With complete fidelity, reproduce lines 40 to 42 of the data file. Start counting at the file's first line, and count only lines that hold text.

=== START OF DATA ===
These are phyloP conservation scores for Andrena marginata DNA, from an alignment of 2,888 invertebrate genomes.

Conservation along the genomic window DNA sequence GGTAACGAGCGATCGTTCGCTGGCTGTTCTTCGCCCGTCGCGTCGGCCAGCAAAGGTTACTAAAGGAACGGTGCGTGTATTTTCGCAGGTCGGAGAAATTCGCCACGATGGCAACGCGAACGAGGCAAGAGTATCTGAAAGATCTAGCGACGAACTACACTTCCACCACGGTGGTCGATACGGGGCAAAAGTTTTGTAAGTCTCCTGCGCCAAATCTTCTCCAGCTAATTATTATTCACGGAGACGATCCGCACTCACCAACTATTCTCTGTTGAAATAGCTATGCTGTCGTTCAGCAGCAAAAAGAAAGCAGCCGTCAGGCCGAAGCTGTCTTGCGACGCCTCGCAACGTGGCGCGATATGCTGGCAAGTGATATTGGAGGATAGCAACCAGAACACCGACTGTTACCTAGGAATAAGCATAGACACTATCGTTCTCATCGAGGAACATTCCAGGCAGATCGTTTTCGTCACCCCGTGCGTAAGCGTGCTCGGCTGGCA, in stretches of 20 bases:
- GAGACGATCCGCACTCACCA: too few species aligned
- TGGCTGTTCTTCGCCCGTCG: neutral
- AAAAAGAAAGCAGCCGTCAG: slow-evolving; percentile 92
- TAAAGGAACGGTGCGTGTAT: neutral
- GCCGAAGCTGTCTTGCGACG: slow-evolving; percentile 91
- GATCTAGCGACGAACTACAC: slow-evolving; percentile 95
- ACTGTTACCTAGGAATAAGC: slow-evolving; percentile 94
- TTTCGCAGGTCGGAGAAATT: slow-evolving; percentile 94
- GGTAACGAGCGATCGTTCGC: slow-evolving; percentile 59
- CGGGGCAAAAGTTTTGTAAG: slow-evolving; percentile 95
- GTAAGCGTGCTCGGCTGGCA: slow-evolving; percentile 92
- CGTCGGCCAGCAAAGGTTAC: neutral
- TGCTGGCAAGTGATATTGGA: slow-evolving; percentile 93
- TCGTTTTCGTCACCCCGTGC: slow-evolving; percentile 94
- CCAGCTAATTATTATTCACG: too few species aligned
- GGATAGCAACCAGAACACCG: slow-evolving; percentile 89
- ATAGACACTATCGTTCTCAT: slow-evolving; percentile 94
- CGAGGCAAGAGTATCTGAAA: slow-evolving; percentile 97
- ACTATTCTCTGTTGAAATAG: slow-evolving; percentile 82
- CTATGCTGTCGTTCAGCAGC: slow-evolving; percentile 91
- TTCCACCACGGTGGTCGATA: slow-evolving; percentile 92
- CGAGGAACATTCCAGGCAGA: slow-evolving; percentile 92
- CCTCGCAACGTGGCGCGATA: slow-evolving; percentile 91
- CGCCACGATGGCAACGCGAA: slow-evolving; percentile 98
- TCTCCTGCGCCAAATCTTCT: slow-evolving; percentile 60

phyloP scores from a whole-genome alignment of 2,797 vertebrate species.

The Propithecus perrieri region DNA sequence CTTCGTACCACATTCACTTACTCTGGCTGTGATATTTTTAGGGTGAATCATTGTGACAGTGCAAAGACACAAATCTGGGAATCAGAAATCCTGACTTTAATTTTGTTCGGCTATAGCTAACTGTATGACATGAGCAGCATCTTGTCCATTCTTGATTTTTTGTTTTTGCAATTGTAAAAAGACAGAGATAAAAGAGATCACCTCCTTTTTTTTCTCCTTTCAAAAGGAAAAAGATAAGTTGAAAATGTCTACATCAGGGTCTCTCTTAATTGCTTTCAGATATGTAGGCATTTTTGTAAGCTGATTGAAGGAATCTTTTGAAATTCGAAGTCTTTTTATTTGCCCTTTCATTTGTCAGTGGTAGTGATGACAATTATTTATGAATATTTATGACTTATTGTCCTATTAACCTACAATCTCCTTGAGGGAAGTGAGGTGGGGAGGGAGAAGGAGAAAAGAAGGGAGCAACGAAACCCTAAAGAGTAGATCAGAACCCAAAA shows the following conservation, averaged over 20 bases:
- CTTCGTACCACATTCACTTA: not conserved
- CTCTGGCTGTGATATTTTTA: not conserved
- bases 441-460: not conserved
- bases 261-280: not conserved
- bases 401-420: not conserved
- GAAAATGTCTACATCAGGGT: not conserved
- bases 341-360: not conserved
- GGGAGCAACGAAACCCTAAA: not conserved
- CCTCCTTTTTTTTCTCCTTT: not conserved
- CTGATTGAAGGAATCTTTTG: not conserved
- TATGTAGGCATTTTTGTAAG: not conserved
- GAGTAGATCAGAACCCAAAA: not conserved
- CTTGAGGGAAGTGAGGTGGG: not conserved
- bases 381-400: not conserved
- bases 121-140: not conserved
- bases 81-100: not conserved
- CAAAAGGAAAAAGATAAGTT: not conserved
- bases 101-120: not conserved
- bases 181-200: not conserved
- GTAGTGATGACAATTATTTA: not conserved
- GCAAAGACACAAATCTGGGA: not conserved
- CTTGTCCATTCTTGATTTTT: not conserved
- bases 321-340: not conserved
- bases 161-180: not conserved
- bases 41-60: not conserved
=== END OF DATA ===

- TATGTAGGCATTTTTGTAAG: not conserved
- GAGTAGATCAGAACCCAAAA: not conserved
- CTTGAGGGAAGTGAGGTGGG: not conserved